A similar survey carried out by the Department of Business Admin and Management, Kano State Polytechnic using 30 samples of women entrepreneurs within Kano metropolis showed that women running businesses faced similar challenges which were centered on cultural challenges, family responsibilities, lack of funds, and lack of access to enabling information.

According to the study, 76 per cent of the respondents noted that if they had access to knowledge that could help them start or grow their enterprises, they would be better off as opposed to the 45 per cent who cited finances as their major challenge.

As such, at the Nokia and Cherie Blair Foundation forum, where the women service initiative on the Nokia Life Tools platform was unveiled, the service was targeted at women in rural areas who may not have access to Internet services but make use of mobile phones. The service runs through a short message service (SMS), which is available to everyone using a mobile device and enables them to receive information, which could educate them on how to better manage their business concerns.

The partnership was formed with the aim of achieving Nokia’s goal of development through access to information as well as empowerment of women in business, which is also the main focus of the foundation. The service is facilitated by MTN on the network side. Hopefully, more networks will come aboard this new innovative service from Nokia.

According to Blair, the new information service aimed addressing the imbalance by providing essential entrepreneurship tips, delivered via SMS to mobile phones with the Nokia Life service. “Women entrepreneurs present at the launch of the service expressed optimism that the new information service would assist them in overcoming some of the social and economic barriers preventing women from reaching their economic potential,” she said.

Speaking on the development, Chairman of WIMBIZ, a women’s organisation dedicated to recognising and supporting women in business, Ms Adeola Azeez, said that with proper information, other barriers facing women entrepreneurs could be surmounted.

According to her, with the Nokia Life Tools Information Service for women, women in rural areas would have access to financial information which would help them to better plan their finances and overcome financial challenges and also how to better position themselves in the ever-changing competitive marketplace.”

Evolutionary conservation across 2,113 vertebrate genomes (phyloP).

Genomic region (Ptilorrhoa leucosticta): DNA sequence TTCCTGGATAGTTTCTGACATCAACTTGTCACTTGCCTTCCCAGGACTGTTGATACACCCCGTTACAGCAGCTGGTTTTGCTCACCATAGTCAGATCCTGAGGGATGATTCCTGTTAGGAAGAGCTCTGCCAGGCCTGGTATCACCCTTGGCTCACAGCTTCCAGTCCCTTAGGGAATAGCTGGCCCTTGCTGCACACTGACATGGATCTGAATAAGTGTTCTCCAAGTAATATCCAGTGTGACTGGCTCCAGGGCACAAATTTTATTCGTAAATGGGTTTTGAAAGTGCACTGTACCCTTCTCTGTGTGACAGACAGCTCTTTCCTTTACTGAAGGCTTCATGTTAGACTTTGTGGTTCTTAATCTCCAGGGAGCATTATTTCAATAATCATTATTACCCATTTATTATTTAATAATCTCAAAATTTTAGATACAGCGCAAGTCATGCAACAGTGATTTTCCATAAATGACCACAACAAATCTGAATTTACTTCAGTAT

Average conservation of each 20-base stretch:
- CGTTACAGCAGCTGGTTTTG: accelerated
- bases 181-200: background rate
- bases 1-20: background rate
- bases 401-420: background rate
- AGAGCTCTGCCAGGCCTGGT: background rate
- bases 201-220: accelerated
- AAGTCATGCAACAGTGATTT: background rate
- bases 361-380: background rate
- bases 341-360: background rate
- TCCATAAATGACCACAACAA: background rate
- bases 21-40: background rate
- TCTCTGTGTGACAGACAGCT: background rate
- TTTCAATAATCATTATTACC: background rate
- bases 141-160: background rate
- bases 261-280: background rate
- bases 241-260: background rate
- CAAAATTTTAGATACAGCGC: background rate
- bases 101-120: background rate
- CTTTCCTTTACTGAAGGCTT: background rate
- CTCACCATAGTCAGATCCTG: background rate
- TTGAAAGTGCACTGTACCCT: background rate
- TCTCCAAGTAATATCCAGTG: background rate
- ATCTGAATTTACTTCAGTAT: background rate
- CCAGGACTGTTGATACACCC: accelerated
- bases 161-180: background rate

Nigeria was the first country in Africa to benefit from the Nokia Life Tools, which is aimed at emerging markets across the globe.

The Vice President of Nokia West Africa, Mr. James Rutherford, said, “Nokia Life is by far the world’s largest mobile information services suite helping consumers in emerging markets learn, live, and share information better.”

According to him, the information services has over 6.3 million users in these markets with services which cover healthcare, agriculture, education, entertainment and more recently, advisory information for women.

Rutherford stated that Nokia was committed to aiding development within the ecosystem in which it finds itself, adding that women are integral to the development of any society and empowering women through information is the first step in bridging the gap in entrepreneurship.

“There are over 101 million active mobile phones in Nigeria out of which only a third of this number are smartphones. The Nokia Life Tools seeks to connect with this large population of mobile phone users and give them the opportunities that they ordinarily cannot access without a smartphone”, he stated.

Another advocacy group, Women In Technology Development in Nigeria (WITIN), chaired by Mrs. Martha Alade-Omoekpen, also stressed the need why women and girls must embrace ICT and equal opportunities must be given to the female folks in the country.

In chat with The Guardian, Alade-Omoekpen said the disparity between the men folk and women in Nigeria in having access to basic ICT services has led to gross limitation of Nigerian women in their quest of becoming a major economic bloc in the African sub-region.

According to her, some identified challenges hindering young girls from pursuing careers in ICT include: ignorance of the opportunities and benefits of ICT; lack of female ICT role models; unhelpful influence of parents and teachers to teach young female at very early stage of life; thinking by girls that ICT is more of hardware, mathematics, algorithms and programming, among others.

She noted that using ICT to promote socio-economic empowerment of women and address equity issues with regard to gender, disadvantaged groups as well as those in rural and under-served communities has become a matter of urgency in Nigeria, if the country must achieve her Millennium Development Goals (MDGs).